Let $f:X\to Y$ be a dominant morphism of varieties (integral separated schemes of finite type over an algebraically closed field) such that dim $X$ = dim $Y$.

Question: must f be finite?

It seems that f must have finite fibers by looking at dimensions. So perhaps it is the same question to ask if $f$ must be proper, because finite fibers + proper = finite. I am not familiar enough with standard non-examples of properness to have a good intuition on this.

Finally, if it makes any difference to assume X and Y are quasi-projective, please do so.

Edit: After Steve's answer to the original question, I would like to ask the same question for a self-morphism $f:X\to X$.

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    $\begingroup$ Your comment about finite fibers is not quite right---the generic fiber will be finite by looking at dimensions, but take e.g. the blowup of the plane at the origin. This has an exceptional fiber over $0$, isomorphic to the projective line, but of course the generic fiber is just a point. $\endgroup$
    – Stephen
    Commented May 20, 2013 at 14:39
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    $\begingroup$ It is an exercise in Hartshorne to show that a dominant, generically finite (finite generic fiber), finite type morphism of integral schemes restricts to a finite morphism of dense open subschemes. Therefore, although Steve has shown that $f$ need not be finite, it is finite on a dense subset. $\endgroup$ Commented Jun 18, 2013 at 18:01

1 Answer 1


No, $f$ might be an inclusion of an open set; for example, the morphism corresponding to the (not module finite) extension $\mathbb{C}[x] \subseteq \mathbb{C}[x,x^{-1}]$.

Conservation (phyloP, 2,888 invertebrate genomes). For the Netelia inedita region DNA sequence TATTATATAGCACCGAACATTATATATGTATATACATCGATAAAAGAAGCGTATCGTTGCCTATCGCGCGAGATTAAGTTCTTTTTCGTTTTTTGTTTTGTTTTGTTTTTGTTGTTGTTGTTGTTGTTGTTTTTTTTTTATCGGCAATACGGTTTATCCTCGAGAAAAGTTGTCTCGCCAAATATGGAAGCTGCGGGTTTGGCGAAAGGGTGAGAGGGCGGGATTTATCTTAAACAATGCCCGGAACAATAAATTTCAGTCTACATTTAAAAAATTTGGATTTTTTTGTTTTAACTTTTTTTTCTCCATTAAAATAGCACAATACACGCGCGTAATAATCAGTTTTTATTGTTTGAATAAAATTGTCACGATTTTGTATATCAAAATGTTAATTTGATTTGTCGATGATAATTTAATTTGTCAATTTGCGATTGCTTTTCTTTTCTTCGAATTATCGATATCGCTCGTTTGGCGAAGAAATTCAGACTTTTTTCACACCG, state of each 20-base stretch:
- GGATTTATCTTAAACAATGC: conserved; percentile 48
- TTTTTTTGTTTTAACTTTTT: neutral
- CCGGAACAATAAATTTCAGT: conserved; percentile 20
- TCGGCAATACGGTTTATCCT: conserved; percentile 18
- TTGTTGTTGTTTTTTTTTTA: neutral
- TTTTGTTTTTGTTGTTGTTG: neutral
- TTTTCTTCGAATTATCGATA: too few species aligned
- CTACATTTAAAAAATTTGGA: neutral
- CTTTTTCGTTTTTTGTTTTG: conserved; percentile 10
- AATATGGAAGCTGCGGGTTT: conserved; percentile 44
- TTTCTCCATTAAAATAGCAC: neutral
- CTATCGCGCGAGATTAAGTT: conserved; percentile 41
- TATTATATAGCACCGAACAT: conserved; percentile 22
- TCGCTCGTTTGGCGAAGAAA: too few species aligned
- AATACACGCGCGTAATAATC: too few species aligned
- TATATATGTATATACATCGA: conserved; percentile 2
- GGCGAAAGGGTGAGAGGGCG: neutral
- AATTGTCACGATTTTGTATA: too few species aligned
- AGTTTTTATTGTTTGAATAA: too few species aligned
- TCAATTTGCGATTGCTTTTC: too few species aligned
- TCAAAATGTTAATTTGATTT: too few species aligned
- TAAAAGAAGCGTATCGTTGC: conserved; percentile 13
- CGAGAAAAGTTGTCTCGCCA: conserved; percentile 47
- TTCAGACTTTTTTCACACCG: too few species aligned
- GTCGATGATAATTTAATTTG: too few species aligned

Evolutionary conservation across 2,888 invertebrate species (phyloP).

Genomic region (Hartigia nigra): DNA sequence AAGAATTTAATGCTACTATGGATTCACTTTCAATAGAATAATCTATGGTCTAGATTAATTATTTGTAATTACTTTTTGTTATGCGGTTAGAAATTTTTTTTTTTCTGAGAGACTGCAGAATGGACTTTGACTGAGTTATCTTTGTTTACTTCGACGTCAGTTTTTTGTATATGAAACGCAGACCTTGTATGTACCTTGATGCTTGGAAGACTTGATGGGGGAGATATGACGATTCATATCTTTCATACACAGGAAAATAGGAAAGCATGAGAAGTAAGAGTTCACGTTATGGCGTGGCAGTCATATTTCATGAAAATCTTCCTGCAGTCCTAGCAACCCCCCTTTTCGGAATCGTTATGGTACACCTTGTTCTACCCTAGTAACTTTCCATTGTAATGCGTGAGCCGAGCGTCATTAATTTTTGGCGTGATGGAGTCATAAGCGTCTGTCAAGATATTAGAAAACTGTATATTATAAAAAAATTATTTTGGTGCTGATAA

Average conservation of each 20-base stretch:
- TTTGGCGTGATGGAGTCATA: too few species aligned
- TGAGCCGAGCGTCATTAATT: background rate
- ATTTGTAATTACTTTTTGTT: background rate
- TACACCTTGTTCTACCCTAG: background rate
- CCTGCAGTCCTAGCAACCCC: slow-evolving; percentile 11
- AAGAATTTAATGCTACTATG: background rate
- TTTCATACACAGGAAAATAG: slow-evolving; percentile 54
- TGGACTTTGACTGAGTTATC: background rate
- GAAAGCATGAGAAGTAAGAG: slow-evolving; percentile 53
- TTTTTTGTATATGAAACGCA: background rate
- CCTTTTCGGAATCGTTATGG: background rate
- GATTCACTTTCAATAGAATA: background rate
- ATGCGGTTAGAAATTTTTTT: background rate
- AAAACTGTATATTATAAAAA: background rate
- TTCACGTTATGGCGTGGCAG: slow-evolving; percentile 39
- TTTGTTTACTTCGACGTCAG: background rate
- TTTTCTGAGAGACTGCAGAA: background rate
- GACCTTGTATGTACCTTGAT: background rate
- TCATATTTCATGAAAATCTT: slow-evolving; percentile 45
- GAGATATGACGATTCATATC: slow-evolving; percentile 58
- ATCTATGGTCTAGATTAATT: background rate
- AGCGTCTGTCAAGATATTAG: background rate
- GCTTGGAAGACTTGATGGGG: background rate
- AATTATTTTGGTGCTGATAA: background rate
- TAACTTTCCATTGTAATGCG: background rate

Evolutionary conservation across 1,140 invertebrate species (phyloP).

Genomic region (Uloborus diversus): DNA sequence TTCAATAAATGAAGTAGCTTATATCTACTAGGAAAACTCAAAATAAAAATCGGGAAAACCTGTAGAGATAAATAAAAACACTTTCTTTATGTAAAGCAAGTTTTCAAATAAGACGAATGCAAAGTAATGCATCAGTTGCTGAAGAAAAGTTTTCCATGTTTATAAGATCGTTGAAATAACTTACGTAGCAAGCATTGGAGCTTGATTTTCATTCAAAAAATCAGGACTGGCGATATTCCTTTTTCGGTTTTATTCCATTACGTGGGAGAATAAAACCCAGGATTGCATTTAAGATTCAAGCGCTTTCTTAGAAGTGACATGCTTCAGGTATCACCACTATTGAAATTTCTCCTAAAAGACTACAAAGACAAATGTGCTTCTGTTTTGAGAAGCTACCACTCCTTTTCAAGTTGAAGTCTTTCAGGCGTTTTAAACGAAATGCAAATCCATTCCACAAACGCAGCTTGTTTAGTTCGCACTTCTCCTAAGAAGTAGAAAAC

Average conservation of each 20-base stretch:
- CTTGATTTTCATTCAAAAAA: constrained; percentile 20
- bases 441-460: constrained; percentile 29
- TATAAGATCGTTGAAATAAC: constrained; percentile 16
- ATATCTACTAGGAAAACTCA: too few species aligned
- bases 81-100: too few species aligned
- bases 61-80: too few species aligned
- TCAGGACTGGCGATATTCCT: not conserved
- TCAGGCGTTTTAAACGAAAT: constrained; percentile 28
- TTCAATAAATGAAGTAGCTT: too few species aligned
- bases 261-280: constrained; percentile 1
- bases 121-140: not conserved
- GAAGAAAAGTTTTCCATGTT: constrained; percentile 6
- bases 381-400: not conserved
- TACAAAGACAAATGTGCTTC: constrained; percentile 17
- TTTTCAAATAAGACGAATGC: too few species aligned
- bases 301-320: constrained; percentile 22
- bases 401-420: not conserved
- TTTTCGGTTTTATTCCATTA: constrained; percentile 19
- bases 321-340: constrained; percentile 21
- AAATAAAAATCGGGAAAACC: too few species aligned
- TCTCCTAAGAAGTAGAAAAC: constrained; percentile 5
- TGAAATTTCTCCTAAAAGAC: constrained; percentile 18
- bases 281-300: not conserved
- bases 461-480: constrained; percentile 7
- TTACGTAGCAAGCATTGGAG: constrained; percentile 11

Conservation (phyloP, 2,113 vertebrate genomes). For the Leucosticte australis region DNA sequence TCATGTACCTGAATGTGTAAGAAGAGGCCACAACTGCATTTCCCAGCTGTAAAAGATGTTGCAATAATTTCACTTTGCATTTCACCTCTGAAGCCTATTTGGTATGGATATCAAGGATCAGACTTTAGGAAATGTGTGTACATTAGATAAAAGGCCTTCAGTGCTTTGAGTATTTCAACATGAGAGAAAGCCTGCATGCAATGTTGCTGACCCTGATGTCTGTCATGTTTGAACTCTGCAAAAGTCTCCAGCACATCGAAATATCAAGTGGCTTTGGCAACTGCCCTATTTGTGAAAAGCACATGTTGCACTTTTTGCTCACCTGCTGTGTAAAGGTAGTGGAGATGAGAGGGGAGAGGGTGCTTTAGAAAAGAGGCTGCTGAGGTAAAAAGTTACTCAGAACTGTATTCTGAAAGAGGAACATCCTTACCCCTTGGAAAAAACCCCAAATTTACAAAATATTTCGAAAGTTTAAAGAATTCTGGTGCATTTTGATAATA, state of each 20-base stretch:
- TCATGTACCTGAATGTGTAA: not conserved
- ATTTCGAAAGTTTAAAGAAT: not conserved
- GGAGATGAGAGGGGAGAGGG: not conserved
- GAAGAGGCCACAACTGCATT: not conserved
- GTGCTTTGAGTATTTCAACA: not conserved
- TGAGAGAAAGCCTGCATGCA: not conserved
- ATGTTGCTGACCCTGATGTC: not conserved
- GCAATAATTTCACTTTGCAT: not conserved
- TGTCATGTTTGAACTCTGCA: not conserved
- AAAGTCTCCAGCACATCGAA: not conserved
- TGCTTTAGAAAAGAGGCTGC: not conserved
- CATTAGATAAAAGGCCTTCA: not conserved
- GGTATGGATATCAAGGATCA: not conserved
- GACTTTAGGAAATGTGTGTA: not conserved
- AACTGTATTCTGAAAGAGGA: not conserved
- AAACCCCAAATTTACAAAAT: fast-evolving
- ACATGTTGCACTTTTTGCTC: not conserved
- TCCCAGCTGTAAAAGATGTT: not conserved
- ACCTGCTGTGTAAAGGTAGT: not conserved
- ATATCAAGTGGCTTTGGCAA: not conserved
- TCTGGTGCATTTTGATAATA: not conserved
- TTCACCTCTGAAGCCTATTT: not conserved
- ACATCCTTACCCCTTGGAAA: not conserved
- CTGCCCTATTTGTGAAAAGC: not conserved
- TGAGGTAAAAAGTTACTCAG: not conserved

Edited in light of edit to question:

Here's another type of thing that can happen: look at the map $(x,y) \mapsto (x,xy)$ from $\mathbb{C}^2$ to itself. This is evidently dominant, but it does not have finite fibers (since the fiber over the origin is a line). I bet one can find an example with finite fibers which is not finite, but I can't think of one at the moment.

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    $\begingroup$ PS--- I like that you give that definition of "variety". It reminds me of the old joke about the graduate student in the back of Grothendieck's seminar who, confused when Serre mentions "variety" during a talk, is happy when Serre, er, clarifies "integral separated scheme of finite type over a field". $\endgroup$
    – Stephen
    Commented May 20, 2013 at 3:56
  • $\begingroup$ Thank you, Steve. Sorry to move the goal post, but how about if I add the condition $X=Y$ to the question? $\endgroup$
    – POJ
    Commented May 20, 2013 at 4:59
  • $\begingroup$ @POJ, I don't know off the top of my head, but suspect the answer is still no (that is, there exists a variety $X$ and a dominant map $f:X \rightarrow X$ with finite fibers that is not finite). $\endgroup$
    – Stephen
    Commented May 20, 2013 at 14:40

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